Franco-Rwandan Relations & the Era of Fruit Baskets

After three years of broken diplomatic relations, French President Nicolas Sarkozy arrives in Kigali today. It is the first time a French president has landed on Rwandan soil since the genocide in 1994 and an attempt to reinvigorate ties:

Speaking to journalists in Kigali, President Paul Kagame confirmed that the visit was on and that it had “implications on how we carry forward this relationship (between France and Rwanda).”

Now that diplomatic ties have been renewed with both countries sending their respective envoys to each other, there is a general feeling in Rwanda that the continued failure by the French to own up and apologise for their failures could derail full restoration of Franco-Rwanda relations.

According to the French press, the stake in the rapprochement between the two countries is more cultural than economic.

However, renewed Franco-Rwandan relations are not about cultural and diplomatic reconciliation. They are about failed politics.

The French have all but lost their economic stronghold in Sub-Saharan Africa and are trying to finagle their way back in.  Sarkozy is trying to patch up the policy pitfalls of Mitterand and Chirac, but lacks the influence or impact.  Kouchner, Sarko’s Africa man, thinks everything is a humanitarian crisis and doesn’t have the political savvy to engage countries that haven’t been hit by disaster in a mutually beneficial way. Sarkozy’s two-stop Africa trip to Gabon and Rwanda, an oil producer and extractive resource powerhouse respectively,  illustrates the bluntly forward and increasingly ineffective French agenda in Africa.

On the other hand, the Kagame administration is smug with the visit. Now that they are a commonwealth country, they don’t need to worry about French patronage politics. Rather, Kagame can use the two countries tumultuous relations to shift focus from Commonwealth Election Monitors and human rights criticism of the regime back to Kagame’s favored arena of genocide politics.  In their meeting today, Sarkozy and Kagame are scheduled to discuss genocide fugitives living in France and ways to ‘work past’ the French indictment of Kagame for purportedly killing Rwandan President Juvenal Habyarimana. Moreover, bringing back the French into the equation might symbolically quell internal Rwandan frustration over the quick Anglicization of the country. Either way, Kagame gets to dictate the rhetorical agenda.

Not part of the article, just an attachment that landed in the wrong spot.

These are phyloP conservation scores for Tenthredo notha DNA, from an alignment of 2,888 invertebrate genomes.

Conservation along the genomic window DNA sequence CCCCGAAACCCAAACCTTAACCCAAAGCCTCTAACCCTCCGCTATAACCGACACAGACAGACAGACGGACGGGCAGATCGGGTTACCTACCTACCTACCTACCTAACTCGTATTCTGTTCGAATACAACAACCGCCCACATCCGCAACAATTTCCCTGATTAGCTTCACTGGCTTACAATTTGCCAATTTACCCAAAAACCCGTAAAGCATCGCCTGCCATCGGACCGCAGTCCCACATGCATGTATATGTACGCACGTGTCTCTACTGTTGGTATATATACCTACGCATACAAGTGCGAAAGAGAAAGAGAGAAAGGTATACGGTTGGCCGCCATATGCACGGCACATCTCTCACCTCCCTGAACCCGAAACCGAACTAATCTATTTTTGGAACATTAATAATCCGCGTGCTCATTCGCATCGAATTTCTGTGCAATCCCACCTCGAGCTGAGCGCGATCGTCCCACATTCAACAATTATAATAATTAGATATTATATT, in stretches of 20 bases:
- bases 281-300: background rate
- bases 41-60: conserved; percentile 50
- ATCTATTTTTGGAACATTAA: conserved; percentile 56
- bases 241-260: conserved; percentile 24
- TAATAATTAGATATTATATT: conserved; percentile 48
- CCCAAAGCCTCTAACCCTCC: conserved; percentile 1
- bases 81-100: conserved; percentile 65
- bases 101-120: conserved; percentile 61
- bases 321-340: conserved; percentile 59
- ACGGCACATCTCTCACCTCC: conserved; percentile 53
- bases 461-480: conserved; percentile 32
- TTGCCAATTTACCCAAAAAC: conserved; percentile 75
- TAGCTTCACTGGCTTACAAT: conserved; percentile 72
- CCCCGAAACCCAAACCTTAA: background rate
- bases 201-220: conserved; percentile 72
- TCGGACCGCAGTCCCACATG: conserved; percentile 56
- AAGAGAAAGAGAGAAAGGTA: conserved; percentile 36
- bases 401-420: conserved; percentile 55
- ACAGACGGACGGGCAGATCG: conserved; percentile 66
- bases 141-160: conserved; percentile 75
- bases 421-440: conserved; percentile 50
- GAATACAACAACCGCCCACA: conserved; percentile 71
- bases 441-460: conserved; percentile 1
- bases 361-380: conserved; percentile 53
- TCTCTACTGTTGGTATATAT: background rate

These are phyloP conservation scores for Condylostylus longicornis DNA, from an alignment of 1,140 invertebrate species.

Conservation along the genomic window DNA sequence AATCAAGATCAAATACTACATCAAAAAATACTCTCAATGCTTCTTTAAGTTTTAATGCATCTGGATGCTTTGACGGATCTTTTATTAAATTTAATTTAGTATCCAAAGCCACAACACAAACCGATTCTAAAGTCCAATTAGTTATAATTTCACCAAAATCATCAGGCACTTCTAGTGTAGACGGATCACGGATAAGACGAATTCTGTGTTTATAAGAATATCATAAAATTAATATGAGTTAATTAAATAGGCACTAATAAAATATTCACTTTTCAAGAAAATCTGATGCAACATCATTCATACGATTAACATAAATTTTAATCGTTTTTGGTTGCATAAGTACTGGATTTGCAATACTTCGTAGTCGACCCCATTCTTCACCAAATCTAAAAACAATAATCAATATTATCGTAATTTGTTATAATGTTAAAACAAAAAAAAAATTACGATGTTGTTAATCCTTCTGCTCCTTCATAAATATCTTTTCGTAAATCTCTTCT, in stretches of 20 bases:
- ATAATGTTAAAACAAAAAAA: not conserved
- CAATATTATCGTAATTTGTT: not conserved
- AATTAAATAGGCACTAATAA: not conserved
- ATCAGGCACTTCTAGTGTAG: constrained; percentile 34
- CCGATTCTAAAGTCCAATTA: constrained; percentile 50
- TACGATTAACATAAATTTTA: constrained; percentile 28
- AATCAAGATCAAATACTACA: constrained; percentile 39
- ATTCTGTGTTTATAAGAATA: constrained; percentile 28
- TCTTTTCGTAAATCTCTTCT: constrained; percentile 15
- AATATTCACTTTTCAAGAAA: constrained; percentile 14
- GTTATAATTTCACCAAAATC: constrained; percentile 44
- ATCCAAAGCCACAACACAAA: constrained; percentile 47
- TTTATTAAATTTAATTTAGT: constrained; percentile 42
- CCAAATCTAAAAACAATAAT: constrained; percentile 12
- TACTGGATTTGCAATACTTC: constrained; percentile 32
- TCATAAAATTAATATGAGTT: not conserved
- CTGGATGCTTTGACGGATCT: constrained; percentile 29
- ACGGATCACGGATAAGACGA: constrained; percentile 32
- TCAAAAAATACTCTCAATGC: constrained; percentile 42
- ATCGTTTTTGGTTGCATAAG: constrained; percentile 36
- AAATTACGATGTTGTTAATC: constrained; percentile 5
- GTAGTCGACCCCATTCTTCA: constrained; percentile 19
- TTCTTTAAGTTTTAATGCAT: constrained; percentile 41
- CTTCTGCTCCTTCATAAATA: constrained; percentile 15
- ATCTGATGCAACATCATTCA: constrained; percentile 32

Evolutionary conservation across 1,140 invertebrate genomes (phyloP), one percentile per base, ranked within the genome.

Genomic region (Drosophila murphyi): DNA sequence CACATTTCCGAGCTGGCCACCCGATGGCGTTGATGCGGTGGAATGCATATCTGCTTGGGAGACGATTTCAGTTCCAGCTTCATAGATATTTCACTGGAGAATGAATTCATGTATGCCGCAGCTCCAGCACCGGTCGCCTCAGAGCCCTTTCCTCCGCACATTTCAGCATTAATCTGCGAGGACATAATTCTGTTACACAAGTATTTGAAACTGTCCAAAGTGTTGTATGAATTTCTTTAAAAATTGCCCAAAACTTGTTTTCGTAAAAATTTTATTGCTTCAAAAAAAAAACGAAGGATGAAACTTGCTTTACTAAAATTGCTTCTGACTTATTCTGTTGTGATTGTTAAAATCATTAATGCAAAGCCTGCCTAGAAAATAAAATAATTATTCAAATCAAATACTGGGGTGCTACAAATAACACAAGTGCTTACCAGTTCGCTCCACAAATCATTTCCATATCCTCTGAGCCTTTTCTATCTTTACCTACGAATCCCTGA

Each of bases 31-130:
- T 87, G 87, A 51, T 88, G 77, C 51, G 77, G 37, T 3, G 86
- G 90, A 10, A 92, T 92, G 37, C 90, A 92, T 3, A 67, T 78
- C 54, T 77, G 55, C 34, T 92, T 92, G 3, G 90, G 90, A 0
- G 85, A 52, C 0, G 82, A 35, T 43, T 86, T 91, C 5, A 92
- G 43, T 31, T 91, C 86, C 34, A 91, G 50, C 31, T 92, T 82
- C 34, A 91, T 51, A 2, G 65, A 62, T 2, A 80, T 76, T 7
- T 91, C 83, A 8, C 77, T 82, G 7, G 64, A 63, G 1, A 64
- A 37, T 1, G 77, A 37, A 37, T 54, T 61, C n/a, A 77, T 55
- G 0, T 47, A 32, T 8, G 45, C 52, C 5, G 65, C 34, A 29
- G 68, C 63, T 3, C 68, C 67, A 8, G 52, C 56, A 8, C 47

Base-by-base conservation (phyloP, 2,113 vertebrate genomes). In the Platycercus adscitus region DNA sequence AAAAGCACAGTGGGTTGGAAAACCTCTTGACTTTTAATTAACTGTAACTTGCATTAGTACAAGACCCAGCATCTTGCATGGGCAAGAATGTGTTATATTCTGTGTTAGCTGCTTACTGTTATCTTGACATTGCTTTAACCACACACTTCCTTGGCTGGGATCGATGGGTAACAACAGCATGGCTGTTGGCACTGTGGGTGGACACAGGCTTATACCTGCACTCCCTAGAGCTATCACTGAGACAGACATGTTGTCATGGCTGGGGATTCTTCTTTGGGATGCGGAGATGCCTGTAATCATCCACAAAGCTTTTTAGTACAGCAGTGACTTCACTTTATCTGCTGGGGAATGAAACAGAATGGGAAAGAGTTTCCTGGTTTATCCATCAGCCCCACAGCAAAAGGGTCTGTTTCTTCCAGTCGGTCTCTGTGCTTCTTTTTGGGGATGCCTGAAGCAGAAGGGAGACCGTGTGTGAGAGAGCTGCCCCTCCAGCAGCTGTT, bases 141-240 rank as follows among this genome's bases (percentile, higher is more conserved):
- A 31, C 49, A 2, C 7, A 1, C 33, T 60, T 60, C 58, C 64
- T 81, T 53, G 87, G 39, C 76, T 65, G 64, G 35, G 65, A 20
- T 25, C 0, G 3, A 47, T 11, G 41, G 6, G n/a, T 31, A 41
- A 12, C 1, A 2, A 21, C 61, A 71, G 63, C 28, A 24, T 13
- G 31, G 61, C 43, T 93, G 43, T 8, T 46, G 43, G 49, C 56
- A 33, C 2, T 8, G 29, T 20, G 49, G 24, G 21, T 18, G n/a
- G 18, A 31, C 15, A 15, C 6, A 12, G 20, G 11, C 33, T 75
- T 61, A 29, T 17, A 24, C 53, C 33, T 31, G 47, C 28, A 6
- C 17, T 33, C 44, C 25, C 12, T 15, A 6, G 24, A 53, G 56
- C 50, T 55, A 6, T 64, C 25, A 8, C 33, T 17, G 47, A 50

The likely outcome of the meeting: Sarkozy goes home with his tail between his legs as the French continue their failed Africa policy and Kagame gains more control over this week’s political agenda in Rwanda. The underlying benefit: Kagame most likely convinced Sarkozy to bring him a fruit basket.

Update: Graham at KigaliWire pointed out that Sarkozy is stopping in other African countries as well. However, France is not following the list supplied by the Tanzanian Daily nation.  France has added Mali and skipped over Equatorial Guinea, in a confusing and bizarre move that reveals more floundering than cohesion.



Filed under Uncategorized

4 responses to “Franco-Rwandan Relations & the Era of Fruit Baskets

  1. Aline

    Well said ” It is all about about failed politics.”
    Thank you for your post!

  2. France needed to be straight up, they weren’t. Business as usual, distrust will remain. Sad.

    One correction (I think) Sarkozy is on something of a whirlwind African tour, not just Gabon and Rwanda:

    “Sarkozy is also expected to visit Egypt, Djibouti, Equatorial Guinea, Eritrea and Ethiopia among other African countries.”

  3. Pingback: Five hours in Kigali | Kigali Wire

  4. Alix

    FYI. Sarkozy fled last minute to Mali to meet with French hostage Pierre Camatte, who was released on February 23rd.
    Though I do agree with you that France’s agenda in Africa lacks of vision and coherence, this move actually did make sense.

Leave a Reply

Fill in your details below or click an icon to log in: Logo

You are commenting using your account. Log Out /  Change )

Google+ photo

You are commenting using your Google+ account. Log Out /  Change )

Twitter picture

You are commenting using your Twitter account. Log Out /  Change )

Facebook photo

You are commenting using your Facebook account. Log Out /  Change )


Connecting to %s